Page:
Prime Minister Malcolm Turnbull has paid respects to the 130 victims of the Paris terrorist attacks, laying a wreath with his New Zealand counterpart John Key in the French capital.
Mr Turnbull and his wife, Lucy, joined Mr Key and his wife, Bronagh, to lay flowers at the Bataclan Theatre, where almost 100 concert goers were gunned down on November 13.
The Australian Prime Minister also spoke briefly in French.
“We are here offering the people of France, the people of Paris, our most heartfelt condolences and our unflinching solidarity in the face of this terrorism,” he told reporters in Paris.
“We are with all people committed to freedom in this battle against terrorism, against violence, against violent extremism.”
Mr Key echoed Mr Turnbull’s sentiment.
“New Zealand and Australia are two countries that are almost the furtherest away from France but at a time of such sadness and heartache for the people of France, we’ve never been closer together,” he said.
Details of the tribute were kept secret amid security concerns following violent clashes on Sunday at Place de la Republique, where riot police fired tear gas at hundreds of protesters defying orders to cancel a planned climate change march.
Some of the activists lobbed bottles and shoes during the demonstration ahead of major UN climate talks in the city.
Mr Turnbull and Mr Key flew into Paris on Sunday evening from the Commonwealth Heads of Government Meeting in Malta.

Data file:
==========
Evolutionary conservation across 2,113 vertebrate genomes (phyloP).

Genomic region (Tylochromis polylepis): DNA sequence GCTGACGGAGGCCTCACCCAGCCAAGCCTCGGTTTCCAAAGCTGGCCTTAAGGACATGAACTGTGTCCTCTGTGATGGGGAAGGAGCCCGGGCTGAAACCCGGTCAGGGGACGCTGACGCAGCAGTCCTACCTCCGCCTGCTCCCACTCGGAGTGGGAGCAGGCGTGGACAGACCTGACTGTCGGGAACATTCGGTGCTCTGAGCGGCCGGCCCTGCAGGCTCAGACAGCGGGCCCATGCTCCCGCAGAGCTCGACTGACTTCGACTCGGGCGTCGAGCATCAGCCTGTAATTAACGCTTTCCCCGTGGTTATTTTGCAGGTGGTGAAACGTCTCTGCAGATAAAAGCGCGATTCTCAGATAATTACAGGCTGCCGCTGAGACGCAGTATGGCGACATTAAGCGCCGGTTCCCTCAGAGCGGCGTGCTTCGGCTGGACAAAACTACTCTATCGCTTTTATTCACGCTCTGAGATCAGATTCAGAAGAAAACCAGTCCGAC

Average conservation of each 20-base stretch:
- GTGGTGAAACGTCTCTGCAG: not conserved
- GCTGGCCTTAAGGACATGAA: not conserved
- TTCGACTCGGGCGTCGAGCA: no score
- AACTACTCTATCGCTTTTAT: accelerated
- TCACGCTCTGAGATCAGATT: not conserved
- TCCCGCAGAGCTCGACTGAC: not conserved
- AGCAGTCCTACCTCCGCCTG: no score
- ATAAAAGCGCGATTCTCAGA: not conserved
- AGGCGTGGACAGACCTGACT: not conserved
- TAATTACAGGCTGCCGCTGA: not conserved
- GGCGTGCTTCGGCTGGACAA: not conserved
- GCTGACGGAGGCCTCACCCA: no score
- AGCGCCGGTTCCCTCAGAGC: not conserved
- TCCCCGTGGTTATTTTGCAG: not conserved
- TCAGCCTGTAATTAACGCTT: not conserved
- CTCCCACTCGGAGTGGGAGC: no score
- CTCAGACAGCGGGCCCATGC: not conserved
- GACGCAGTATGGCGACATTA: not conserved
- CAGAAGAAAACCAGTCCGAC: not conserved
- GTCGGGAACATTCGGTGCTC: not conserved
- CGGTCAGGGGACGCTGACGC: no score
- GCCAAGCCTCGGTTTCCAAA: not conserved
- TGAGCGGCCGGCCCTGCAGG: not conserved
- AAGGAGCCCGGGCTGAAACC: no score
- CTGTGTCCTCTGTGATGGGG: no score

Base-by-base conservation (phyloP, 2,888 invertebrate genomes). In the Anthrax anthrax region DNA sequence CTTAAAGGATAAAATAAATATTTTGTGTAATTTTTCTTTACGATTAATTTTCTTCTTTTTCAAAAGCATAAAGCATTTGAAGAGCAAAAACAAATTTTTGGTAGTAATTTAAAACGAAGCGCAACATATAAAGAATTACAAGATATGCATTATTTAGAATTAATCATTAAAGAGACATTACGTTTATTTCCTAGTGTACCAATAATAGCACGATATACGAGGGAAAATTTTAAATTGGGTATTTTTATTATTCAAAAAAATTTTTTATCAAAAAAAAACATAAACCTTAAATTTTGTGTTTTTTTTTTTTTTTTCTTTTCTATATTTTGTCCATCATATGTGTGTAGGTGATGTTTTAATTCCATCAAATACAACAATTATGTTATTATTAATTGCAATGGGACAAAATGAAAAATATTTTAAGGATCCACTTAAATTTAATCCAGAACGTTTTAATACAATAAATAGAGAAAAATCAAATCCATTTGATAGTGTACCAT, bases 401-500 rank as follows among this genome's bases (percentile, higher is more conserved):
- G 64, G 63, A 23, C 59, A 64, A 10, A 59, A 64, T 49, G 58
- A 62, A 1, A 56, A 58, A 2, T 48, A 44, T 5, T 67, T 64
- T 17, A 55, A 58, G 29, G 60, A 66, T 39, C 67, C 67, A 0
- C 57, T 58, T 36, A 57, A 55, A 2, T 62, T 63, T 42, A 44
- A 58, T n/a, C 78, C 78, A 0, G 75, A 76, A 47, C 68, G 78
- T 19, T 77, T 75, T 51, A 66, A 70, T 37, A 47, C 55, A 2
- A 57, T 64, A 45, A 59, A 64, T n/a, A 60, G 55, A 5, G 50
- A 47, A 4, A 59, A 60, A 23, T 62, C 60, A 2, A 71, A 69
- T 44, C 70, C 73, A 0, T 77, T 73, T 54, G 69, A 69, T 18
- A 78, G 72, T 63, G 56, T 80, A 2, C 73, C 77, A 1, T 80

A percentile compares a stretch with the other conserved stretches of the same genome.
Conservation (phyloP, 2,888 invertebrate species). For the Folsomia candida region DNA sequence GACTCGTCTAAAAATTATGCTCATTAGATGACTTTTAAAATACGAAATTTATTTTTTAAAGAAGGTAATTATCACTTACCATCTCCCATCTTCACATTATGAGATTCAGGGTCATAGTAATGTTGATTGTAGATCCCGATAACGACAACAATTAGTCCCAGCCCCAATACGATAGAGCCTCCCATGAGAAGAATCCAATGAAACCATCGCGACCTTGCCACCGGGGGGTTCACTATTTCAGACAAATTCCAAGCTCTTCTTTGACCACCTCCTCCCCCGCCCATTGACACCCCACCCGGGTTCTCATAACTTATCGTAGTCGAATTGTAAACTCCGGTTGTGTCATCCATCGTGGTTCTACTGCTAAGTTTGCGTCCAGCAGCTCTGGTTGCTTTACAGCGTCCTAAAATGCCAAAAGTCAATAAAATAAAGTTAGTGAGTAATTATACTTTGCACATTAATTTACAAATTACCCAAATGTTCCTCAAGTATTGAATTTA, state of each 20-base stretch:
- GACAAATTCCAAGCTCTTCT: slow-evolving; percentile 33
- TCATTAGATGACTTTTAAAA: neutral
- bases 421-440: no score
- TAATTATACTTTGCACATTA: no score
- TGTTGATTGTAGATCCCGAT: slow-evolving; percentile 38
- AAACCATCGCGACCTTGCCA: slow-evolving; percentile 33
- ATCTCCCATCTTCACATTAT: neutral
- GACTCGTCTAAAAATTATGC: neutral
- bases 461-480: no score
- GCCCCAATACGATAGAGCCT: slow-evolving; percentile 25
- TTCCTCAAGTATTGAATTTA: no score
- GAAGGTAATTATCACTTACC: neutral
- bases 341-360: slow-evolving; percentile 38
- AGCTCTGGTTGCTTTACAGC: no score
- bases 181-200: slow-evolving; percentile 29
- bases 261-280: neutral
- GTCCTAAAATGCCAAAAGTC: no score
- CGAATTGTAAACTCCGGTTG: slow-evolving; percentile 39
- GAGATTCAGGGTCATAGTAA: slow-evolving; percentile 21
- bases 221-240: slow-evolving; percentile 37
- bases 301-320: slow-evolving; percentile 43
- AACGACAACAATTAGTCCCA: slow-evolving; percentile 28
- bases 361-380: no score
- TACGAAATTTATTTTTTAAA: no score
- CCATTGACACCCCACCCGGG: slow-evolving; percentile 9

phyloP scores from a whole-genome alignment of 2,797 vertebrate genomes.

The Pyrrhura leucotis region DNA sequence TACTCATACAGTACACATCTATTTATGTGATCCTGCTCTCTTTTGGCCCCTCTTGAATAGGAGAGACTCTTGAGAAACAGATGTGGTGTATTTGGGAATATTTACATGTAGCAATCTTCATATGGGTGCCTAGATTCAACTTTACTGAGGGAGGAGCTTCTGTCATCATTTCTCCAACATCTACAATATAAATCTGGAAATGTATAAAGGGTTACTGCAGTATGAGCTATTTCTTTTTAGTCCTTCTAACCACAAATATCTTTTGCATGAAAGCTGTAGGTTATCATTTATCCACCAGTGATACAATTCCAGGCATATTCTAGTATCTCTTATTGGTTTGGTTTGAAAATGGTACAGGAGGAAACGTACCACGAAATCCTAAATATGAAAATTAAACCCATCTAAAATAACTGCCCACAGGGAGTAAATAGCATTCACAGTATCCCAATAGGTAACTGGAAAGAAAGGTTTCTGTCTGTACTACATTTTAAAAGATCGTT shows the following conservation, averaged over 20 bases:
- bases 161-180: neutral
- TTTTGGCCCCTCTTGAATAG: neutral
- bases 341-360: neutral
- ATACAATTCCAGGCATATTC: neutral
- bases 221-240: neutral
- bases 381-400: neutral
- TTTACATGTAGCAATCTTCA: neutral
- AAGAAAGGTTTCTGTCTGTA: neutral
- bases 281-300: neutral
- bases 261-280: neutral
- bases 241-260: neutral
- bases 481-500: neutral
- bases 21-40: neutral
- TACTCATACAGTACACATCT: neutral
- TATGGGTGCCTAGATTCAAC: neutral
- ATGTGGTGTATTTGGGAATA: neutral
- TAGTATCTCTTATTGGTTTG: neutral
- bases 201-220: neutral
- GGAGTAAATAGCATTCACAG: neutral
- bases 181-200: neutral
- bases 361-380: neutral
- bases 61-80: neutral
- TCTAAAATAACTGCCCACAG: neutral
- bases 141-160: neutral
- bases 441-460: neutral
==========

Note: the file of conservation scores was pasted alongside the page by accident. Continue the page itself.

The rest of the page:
Mr Turnbull will line up alongside around 140 world leaders to outline their positions on curbing global emissions on the first day of the climate change conference on Monday.
He will attend a formal lunch hosted by President Francois Hollande and hold several bilateral meetings on the summit’s sidelines before flying out on Monday evening.
Australia has not changed its 2030 target to cut emissions by 26 to 28 per cent on 2005 levels under Mr Turnbull’s leadership, but will push for five yearly reviews to force countries to take stock of efforts.
It’s hoped 196 parties will sign onto a historic deal in Paris to curb emissions and limit global warming to at least two degrees.
Environment Minister Greg Hunt believes the terrorist attacks will boost the determination of negotiators to reach a deal, saying it would be a dereliction of duty if the talks failed.
“I have a sense that it would be disrespecting Paris,” he told AAP earlier this month.
“There’s a weight of obligation there.”
Opposition Leader Bill Shorten will also be in Paris for the climate talks and will pay his own tribute to the victims of the deadly attacks.
The opposition recently revealed it would aim to slash emissions by 45 per cent on 2005 levels by 2030 and aim for net zero carbon pollution by 2050.